The two biggest stacks in the room were on the same table at the end. Danny Lai finished with 144,000 after he had been wrecking ball for most of the day. Lai personally accounted for at least three opponents on a charge through the middle levels, becoming the first into three figures and then staying there all the way to the end.
The next biggest stack was that of Darian Tan, who finished with 131,100. Tan won the majority of that in one huge hand, where he flopped trip queens against a flopped full house. But turn and river went runner-runner jacks to give Tan a bigger boat, on which he went sailing into day two.
At a safe distance on a neighbouring slab of felt today, there were a couple of other stories in the making. The Team PokerStars Pro Bryan Huang lost almost all his chips in the opening few levels and had so few during about level four that his was able to conceal them beneath one hand.
But Huang rallied terrifically from about 3,000 and even, in his own words, “spewing” on the last few hands, he finished tonight well in the hunt with 34,200.
One of Huang’s casualties was his Team PokerStars Pro colleague Raymond Wu, who endured a torrid time today. He never got anything started and was gone before sundown.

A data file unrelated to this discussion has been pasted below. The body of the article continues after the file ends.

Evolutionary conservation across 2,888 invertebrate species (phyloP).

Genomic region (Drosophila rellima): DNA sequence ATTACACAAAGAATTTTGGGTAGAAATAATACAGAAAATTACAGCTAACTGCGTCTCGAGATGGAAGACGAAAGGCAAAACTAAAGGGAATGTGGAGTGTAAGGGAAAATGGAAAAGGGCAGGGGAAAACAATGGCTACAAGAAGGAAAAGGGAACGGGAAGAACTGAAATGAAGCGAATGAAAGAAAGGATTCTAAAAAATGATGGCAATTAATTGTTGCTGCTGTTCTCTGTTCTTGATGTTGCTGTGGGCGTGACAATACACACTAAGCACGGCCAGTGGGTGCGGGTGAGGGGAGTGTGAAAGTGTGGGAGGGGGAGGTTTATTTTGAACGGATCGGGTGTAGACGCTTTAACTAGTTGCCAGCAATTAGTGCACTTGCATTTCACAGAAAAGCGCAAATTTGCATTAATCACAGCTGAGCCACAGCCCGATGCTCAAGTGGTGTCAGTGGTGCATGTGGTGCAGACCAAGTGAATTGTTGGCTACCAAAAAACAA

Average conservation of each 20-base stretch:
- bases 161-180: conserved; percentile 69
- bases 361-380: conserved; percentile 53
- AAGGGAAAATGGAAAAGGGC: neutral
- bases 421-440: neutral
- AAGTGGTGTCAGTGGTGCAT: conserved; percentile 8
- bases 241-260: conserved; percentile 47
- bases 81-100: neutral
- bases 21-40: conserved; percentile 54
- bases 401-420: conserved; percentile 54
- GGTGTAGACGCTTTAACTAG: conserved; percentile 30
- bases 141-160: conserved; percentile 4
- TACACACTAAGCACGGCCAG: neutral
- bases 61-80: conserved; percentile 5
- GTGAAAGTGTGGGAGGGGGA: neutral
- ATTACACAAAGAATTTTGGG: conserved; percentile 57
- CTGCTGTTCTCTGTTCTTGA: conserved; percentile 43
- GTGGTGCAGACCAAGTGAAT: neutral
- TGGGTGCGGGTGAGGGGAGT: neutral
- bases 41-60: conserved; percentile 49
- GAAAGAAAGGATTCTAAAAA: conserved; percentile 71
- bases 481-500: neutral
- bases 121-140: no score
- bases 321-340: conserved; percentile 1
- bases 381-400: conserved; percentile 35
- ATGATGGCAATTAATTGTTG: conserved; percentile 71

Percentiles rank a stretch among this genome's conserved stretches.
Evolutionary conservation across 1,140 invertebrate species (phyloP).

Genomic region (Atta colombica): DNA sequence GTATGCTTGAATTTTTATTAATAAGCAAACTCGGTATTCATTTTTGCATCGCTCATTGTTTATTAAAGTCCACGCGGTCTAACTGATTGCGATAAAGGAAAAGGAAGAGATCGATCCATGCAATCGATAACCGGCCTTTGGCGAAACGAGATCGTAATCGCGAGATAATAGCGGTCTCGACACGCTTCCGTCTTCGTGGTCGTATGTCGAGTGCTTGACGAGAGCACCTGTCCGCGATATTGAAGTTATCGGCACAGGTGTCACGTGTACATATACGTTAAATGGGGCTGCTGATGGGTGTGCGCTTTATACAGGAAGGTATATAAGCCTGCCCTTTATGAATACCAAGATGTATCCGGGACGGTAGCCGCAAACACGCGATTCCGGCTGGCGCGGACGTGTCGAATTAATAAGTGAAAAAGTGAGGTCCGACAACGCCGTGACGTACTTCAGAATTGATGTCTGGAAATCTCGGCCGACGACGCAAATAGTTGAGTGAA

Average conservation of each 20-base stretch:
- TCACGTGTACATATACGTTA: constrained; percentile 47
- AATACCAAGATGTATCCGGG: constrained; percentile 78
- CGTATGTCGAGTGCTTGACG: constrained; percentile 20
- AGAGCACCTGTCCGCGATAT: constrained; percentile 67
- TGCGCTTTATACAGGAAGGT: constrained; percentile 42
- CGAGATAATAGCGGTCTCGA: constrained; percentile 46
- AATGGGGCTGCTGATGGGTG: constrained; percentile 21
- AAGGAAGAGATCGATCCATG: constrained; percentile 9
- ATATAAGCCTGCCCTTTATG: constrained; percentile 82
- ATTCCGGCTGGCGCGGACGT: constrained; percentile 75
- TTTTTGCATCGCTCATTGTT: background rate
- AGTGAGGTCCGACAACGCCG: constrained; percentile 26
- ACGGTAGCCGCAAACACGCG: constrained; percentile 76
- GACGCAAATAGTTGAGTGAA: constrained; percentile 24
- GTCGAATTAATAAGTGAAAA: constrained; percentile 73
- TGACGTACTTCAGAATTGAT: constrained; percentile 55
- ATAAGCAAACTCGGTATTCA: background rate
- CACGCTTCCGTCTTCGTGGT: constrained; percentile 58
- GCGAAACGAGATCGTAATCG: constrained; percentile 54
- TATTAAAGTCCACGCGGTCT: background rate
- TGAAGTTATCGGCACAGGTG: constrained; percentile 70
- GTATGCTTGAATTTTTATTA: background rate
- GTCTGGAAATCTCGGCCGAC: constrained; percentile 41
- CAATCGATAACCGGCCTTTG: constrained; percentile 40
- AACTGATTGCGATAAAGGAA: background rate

He found good company on the rail: the Aussie Millions champion Oliver Speidel crashed out, as did the blackjack maestro Andrew Scott. Right at the death, Aaron Benton also departed. The APPT Sydney winner couldn’t navigate this tough course.
Indeed, we were left at the close with only 35, who will combine with the 28 who made it through day 1A and the 41 who survived day 1B. The target is to cut those 104 down to a final table of nine tomorrow.
Anyone who survives will be in for a bumper payday. The payouts information was also released today, and can be found in full on the payouts page. The short version is that the bubble will burst when the 45th player departs tomorrow, and that the winner, determined on Monday, will take home HK $854,000. Yes please.
The full list of finishers from today is on the chip-counts page, and you may notice another few familiar names. Raiden Kan is a winner of one of these events from 2011. He finishes with 99,600, which is not at all bad either.
Join us tomorrow from noon for what promises to be an action packed day. We will burst the bubble and then play down to a final. It could take some time.
Until then, say goodnight to Richard.